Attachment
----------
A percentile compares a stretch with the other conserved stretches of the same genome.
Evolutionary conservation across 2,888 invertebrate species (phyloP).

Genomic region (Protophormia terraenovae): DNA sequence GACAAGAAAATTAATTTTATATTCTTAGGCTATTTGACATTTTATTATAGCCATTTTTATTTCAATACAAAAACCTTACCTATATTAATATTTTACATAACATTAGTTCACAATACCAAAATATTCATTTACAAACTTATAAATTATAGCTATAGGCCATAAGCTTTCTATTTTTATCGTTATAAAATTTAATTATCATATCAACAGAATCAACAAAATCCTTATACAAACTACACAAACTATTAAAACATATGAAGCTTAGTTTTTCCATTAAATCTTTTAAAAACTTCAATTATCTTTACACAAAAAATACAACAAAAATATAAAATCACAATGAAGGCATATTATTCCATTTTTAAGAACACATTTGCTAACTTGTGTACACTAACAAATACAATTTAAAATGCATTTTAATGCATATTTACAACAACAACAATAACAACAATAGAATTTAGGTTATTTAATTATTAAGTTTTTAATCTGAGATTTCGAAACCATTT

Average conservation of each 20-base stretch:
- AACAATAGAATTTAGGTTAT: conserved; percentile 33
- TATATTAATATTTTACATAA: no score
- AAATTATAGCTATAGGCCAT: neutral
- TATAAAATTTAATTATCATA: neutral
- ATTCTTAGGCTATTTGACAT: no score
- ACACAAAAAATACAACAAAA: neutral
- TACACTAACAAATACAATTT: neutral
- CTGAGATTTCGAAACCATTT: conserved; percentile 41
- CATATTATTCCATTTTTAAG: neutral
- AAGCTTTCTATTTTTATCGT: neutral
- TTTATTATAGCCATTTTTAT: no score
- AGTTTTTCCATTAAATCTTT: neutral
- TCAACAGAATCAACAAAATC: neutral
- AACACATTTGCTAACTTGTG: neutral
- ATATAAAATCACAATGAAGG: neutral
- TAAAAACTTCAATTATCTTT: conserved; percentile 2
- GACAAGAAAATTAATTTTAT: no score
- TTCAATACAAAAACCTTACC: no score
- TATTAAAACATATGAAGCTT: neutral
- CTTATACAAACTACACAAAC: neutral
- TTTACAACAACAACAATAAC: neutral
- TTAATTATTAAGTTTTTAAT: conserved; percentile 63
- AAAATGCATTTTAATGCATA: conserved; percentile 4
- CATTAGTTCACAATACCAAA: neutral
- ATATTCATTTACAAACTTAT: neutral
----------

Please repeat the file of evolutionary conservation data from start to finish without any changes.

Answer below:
A percentile compares a stretch with the other conserved stretches of the same genome.
Evolutionary conservation across 2,888 invertebrate species (phyloP).

Genomic region (Protophormia terraenovae): DNA sequence GACAAGAAAATTAATTTTATATTCTTAGGCTATTTGACATTTTATTATAGCCATTTTTATTTCAATACAAAAACCTTACCTATATTAATATTTTACATAACATTAGTTCACAATACCAAAATATTCATTTACAAACTTATAAATTATAGCTATAGGCCATAAGCTTTCTATTTTTATCGTTATAAAATTTAATTATCATATCAACAGAATCAACAAAATCCTTATACAAACTACACAAACTATTAAAACATATGAAGCTTAGTTTTTCCATTAAATCTTTTAAAAACTTCAATTATCTTTACACAAAAAATACAACAAAAATATAAAATCACAATGAAGGCATATTATTCCATTTTTAAGAACACATTTGCTAACTTGTGTACACTAACAAATACAATTTAAAATGCATTTTAATGCATATTTACAACAACAACAATAACAACAATAGAATTTAGGTTATTTAATTATTAAGTTTTTAATCTGAGATTTCGAAACCATTT

Average conservation of each 20-base stretch:
- AACAATAGAATTTAGGTTAT: conserved; percentile 33
- TATATTAATATTTTACATAA: no score
- AAATTATAGCTATAGGCCAT: neutral
- TATAAAATTTAATTATCATA: neutral
- ATTCTTAGGCTATTTGACAT: no score
- ACACAAAAAATACAACAAAA: neutral
- TACACTAACAAATACAATTT: neutral
- CTGAGATTTCGAAACCATTT: conserved; percentile 41
- CATATTATTCCATTTTTAAG: neutral
- AAGCTTTCTATTTTTATCGT: neutral
- TTTATTATAGCCATTTTTAT: no score
- AGTTTTTCCATTAAATCTTT: neutral
- TCAACAGAATCAACAAAATC: neutral
- AACACATTTGCTAACTTGTG: neutral
- ATATAAAATCACAATGAAGG: neutral
- TAAAAACTTCAATTATCTTT: conserved; percentile 2
- GACAAGAAAATTAATTTTAT: no score
- TTCAATACAAAAACCTTACC: no score
- TATTAAAACATATGAAGCTT: neutral
- CTTATACAAACTACACAAAC: neutral
- TTTACAACAACAACAATAAC: neutral
- TTAATTATTAAGTTTTTAAT: conserved; percentile 63
- AAAATGCATTTTAATGCATA: conserved; percentile 4
- CATTAGTTCACAATACCAAA: neutral
- ATATTCATTTACAAACTTAT: neutral